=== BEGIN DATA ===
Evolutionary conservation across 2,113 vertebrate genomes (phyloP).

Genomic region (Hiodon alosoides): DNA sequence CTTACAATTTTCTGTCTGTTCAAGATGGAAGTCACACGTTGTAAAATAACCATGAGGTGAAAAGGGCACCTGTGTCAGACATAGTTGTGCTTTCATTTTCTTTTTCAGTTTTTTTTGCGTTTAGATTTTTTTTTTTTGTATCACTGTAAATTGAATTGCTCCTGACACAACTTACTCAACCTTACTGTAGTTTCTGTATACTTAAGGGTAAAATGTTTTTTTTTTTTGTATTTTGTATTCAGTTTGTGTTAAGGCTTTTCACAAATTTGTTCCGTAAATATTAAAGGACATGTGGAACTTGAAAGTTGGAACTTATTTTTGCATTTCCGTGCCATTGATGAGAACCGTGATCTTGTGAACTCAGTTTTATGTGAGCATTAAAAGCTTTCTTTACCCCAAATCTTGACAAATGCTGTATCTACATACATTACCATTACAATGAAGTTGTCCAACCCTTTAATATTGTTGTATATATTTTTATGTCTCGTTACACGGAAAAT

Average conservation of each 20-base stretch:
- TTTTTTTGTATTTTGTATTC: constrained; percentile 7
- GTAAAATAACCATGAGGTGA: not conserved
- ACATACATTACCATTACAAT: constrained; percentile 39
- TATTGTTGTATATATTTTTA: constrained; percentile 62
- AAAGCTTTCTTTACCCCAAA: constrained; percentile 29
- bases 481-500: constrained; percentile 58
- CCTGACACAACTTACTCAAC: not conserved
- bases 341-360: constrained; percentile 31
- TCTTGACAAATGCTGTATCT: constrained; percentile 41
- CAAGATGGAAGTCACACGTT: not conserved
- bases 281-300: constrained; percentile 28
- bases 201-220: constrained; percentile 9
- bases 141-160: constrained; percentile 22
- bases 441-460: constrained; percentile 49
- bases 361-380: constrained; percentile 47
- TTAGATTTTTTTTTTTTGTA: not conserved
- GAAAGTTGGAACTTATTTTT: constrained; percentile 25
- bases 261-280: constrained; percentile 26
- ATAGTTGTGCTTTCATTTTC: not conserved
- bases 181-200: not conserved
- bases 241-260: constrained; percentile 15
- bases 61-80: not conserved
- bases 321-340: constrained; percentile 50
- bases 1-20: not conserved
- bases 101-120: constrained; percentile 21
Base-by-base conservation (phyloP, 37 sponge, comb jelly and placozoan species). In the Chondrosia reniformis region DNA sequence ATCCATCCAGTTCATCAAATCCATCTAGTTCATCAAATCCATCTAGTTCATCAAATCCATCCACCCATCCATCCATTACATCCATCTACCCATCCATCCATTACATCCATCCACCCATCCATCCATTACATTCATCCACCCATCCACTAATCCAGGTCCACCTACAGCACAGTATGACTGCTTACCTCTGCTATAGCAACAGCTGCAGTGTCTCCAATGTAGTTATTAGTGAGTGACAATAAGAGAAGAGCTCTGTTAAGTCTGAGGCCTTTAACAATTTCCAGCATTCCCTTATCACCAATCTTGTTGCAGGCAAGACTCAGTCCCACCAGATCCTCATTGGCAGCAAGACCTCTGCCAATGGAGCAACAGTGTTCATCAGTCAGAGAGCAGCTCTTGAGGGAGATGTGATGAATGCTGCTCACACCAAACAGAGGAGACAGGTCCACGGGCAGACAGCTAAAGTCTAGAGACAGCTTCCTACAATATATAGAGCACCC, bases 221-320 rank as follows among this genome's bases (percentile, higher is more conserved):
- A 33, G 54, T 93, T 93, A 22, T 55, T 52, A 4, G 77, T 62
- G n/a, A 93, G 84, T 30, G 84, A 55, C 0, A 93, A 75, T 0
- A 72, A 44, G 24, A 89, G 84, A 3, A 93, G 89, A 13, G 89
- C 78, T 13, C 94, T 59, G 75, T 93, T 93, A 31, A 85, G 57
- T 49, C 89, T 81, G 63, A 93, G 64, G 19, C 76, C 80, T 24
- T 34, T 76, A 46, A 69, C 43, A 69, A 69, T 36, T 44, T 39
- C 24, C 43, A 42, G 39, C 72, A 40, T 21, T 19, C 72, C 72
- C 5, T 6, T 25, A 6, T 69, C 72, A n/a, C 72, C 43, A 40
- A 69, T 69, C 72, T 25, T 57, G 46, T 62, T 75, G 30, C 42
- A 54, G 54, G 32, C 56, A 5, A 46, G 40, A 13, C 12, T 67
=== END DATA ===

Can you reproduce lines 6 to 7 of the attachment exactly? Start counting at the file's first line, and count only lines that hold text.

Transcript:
- ACATACATTACCATTACAAT: constrained; percentile 39
- TATTGTTGTATATATTTTTA: constrained; percentile 62